{¶ 29} The court then heard other cases, giving Smith time to think about her demand for a jury.   Prouty aptly characterized the court's threat of 180 days as an “or else.”

{¶ 30} Smith had two choices:  (1) to spend 180 days in jail on the probation violation and to have a jury trial on the solicitation charge-for which she could be sentenced to a maximum of 60 days;  or (2) to waive the jury trial and get zero days on the probation violation and a possible 60 days on the solicitation charge.   Not much of a choice.   So even if she was not guilty on the new charge, Smith could not “afford” to avail herself of the right to jury trial.

{¶ 31} After the other cases had been heard, Smith entered a no-contest plea to soliciting.   The trial court then resentenced her for the probation violation.    Rather than the 180 days' incarceration, the court continued Smith's probation for six months with additional conditions.

II. Ultimatum

 {¶ 32} Rarely does a record so vividly reflect grounds for reversal.   In fact, the trial court's action was so wrong that the prosecution has filed the following on appeal:  “The City of Cincinnati, State of Ohio, hereby gives notice that it has reviewed the record, the transcript, and the brief of the Defendant-Appellant.   The City elects not to file an appellate brief in this matter.”

{¶ 33} This is a textbook example of an involuntary plea.3  The trial court gave Smith an ultimatum:  (1) try the soliciting charge to a jury and go to jail for 180 days for the probation violation or (2) plead no contest to soliciting and remain on probation.   In essence, the trial court punished Smith for pleading not guilty to solicitation and for indicating her desire to try the case to a jury.   When faced with 180 days in jail, Smith folded and pleaded no contest to solicitation.

III. Unconstitutional

{¶ 34} The involuntary plea is reversible error regardless of whether it involved giving up the right to jury trial.   But additionally, this case involved the right to a jury-sacrosanct in Anglo-American jurisprudence since at least 1215.

 {¶ 35} The Sixth Amendment to the United States Constitution provides, “In all criminal prosecutions, the accused shall enjoy the right to a speedy and public trial, by an impartial jury of the State and district wherein the crime shall have been committed * * *.”   And Section 5, Article I, of the Ohio Constitution states, “The right of trial by jury shall be inviolate, except that, in civil cases, laws may be passed to authorize the rendering of a verdict by the concurrence of not less than three-fourths of the jury.”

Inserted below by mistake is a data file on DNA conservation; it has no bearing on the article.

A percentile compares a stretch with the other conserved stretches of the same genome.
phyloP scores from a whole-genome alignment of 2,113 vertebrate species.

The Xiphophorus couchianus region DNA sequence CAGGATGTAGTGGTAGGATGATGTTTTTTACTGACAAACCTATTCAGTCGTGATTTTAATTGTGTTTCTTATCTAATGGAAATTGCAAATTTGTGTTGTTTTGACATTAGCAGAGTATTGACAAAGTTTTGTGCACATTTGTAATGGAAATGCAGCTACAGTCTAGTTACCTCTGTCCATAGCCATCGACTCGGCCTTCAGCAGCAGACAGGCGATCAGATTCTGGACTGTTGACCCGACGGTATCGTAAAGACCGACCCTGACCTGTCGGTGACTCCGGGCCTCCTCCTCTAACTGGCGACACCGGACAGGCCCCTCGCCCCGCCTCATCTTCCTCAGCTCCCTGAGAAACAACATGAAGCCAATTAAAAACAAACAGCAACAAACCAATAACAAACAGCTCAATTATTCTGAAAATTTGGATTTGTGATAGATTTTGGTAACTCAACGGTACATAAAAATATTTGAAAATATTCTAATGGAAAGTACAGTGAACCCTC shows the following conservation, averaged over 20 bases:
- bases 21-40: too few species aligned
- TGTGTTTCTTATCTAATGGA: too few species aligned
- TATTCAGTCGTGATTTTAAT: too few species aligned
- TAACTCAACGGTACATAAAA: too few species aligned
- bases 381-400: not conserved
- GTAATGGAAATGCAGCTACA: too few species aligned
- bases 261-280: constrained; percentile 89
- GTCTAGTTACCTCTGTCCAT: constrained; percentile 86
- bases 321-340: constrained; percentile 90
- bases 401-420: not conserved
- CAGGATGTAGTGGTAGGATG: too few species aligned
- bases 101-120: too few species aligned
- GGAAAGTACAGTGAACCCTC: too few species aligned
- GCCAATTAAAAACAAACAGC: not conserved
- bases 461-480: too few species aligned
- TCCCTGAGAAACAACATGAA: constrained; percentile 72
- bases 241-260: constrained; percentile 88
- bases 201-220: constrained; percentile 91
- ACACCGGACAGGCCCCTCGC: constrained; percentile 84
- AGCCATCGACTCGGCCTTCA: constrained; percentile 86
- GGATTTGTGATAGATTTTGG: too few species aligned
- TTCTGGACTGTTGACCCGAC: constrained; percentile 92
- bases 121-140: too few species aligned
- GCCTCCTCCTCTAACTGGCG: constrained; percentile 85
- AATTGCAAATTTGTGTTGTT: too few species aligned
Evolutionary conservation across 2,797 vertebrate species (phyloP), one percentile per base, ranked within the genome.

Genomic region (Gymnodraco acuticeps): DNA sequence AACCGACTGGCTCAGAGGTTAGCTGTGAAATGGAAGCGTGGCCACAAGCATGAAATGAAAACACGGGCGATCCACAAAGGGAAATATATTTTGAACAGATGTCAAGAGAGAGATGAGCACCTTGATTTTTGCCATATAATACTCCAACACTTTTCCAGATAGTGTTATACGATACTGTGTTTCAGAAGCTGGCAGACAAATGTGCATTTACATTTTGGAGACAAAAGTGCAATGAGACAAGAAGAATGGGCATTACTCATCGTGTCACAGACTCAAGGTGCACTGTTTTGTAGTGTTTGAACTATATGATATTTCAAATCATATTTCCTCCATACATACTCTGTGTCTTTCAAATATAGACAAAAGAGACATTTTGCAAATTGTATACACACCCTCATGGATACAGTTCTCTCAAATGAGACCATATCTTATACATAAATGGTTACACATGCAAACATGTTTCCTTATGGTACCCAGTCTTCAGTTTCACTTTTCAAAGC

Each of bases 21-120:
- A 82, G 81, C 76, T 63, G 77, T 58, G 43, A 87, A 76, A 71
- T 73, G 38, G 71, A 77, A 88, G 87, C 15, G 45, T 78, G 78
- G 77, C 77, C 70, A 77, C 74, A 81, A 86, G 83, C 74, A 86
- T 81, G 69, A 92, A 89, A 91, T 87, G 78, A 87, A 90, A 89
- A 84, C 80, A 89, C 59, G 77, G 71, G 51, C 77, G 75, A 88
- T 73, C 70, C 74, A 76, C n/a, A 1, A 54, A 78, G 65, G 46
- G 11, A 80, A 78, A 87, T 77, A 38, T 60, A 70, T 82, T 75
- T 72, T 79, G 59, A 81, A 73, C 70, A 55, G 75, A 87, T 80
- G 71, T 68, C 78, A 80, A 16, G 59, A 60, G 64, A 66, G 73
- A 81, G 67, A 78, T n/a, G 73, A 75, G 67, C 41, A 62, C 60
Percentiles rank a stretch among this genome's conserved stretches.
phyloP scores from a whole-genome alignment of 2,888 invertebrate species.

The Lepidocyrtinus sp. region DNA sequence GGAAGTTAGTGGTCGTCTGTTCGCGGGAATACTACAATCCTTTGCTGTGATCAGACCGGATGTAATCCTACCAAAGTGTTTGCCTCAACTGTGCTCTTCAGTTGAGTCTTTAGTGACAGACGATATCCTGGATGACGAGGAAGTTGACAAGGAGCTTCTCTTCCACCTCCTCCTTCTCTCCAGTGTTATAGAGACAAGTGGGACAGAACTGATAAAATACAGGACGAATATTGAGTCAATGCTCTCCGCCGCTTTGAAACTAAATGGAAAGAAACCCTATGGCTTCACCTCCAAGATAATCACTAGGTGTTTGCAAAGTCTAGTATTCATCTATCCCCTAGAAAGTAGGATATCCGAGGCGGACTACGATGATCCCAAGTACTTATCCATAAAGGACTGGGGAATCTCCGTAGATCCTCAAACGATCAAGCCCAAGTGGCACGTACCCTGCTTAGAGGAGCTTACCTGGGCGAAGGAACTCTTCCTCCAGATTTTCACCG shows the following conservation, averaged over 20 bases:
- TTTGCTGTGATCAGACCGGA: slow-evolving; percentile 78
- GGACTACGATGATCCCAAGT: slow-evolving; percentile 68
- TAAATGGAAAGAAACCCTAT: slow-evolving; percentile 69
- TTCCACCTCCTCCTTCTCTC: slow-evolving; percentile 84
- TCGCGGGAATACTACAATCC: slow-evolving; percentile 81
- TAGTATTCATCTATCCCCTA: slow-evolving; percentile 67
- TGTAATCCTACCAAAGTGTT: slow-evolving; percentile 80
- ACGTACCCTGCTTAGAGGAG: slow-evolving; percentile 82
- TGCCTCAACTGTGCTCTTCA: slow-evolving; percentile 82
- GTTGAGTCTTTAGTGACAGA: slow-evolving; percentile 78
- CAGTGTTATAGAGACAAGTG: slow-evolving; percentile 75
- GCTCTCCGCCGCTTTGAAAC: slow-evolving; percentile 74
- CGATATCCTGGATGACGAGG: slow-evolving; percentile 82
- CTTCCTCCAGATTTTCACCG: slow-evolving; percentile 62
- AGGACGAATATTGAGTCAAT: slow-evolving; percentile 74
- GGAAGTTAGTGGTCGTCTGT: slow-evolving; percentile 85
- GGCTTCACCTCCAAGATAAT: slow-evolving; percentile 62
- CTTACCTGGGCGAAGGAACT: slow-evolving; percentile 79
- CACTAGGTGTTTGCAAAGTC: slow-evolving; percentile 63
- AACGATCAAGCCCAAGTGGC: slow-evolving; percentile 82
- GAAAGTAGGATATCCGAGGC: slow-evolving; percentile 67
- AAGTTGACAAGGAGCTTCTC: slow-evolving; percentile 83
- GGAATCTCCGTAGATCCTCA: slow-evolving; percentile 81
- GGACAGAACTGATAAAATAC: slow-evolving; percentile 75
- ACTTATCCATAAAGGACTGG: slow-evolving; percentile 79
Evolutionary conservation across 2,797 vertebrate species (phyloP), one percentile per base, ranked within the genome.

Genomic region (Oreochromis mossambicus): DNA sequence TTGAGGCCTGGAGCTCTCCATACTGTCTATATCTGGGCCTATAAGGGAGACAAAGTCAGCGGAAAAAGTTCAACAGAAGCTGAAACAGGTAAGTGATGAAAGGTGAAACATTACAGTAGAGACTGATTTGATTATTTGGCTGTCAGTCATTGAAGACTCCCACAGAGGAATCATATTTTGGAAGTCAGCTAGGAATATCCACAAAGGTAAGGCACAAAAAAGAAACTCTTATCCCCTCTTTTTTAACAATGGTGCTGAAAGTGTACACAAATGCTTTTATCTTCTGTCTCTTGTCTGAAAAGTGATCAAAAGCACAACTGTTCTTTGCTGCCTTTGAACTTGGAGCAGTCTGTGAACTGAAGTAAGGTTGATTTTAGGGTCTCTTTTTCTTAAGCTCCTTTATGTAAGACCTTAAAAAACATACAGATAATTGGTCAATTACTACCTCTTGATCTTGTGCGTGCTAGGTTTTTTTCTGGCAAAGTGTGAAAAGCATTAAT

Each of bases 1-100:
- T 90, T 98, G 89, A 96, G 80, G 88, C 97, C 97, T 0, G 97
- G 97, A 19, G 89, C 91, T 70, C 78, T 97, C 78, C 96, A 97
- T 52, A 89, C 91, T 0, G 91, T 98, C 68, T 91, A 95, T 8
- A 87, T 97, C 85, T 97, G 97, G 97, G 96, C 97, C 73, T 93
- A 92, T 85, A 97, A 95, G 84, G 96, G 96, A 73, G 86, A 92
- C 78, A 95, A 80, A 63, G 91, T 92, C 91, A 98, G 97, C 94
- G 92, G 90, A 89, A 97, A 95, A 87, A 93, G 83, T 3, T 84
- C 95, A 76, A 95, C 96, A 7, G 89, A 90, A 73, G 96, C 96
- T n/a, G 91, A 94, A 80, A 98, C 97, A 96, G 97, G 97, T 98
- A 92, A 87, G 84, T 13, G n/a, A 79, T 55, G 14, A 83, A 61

{¶ 36} A jury waiver must be voluntarily, knowingly, and intelligently made.4 Smith's no-contest plea to the solicitation charge was involuntary.   She was threatened with a much harsher sentence in a different case for exercising a fundamental constitutional right.

 {¶ 37} And though the point has not been raised, we also note that Smith at no time acknowledged the jury waiver in open court, as required by R.C. 2945.05.5

{¶ 38} Because Smith's no-contest plea was involuntary, her conviction for solicitation is reversed, and this case is remanded for further proceedings before a different judge.6

Judgment reversed and cause remanded.


1.   R.C. 2951.08 and 2951.09.

2.   R.C. 2907.24(A).

3.   See State v. Fritz, 178 Ohio App.3d 65, 2008-Ohio-4389, 896 N.E.2d 778, ¶ 9-10;  State v. Gaston, 8th Dist. No. 82628, 2003-Ohio-5825, 2003 WL 22456731, ¶ 16;  State v. Filchock (1996), 116 Ohio App.3d 572, 688 N.E.2d 1063;  In re Steinmetz, 2d Dist. No. 19254, 2002-Ohio-4685, 2002 WL 31002616, ¶ 30;  State v. Scalf (1998), 126 Ohio App.3d 614, 710 N.E.2d 1206.

4.   See State v. Foust, 105 Ohio St.3d 137, 2004-Ohio-7006, 823 N.E.2d 836, at ¶ 52.

5.   See State v. Lomax, 114 Ohio St.3d 350, 2007-Ohio-4277, 872 N.E.2d 279.

6.   See State v. Fritz, 178 Ohio App.3d 65, 2008-Ohio-4389, 896 N.E.2d 778, ¶ 31.



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Docket No: Nos. C-080252, C-080253.

Decided: January 16, 2009

Court: Court of Appeals of Ohio,First District, Hamilton County.